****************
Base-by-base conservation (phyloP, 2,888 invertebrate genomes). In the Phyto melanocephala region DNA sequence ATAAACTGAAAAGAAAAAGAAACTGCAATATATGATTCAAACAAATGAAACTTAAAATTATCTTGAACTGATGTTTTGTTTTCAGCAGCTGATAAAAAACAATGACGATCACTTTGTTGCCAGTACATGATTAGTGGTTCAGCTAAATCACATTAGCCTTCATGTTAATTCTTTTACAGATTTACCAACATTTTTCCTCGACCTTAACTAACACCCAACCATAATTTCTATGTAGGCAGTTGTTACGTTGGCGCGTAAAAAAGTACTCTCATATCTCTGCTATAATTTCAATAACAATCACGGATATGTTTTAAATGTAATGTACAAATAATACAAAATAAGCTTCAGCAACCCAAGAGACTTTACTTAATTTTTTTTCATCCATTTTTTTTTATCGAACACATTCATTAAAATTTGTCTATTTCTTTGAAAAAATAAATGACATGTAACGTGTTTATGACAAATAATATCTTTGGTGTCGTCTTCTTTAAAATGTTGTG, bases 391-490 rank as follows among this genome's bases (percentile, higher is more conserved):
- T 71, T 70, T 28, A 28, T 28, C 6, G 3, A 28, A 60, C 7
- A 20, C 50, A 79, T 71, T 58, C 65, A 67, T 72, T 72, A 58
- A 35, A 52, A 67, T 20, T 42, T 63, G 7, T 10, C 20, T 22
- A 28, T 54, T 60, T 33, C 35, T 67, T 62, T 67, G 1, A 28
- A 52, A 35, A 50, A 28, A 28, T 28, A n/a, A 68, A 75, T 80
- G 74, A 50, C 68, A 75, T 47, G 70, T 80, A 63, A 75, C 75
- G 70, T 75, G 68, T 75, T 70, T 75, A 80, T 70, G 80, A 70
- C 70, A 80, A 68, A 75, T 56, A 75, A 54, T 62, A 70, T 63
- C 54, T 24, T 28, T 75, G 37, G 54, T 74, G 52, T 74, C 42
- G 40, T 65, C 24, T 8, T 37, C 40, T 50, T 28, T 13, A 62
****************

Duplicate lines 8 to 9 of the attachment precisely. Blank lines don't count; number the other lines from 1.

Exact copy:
- G 70, T 75, G 68, T 75, T 70, T 75, A 80, T 70, G 80, A 70
- C 70, A 80, A 68, A 75, T 56, A 75, A 54, T 62, A 70, T 63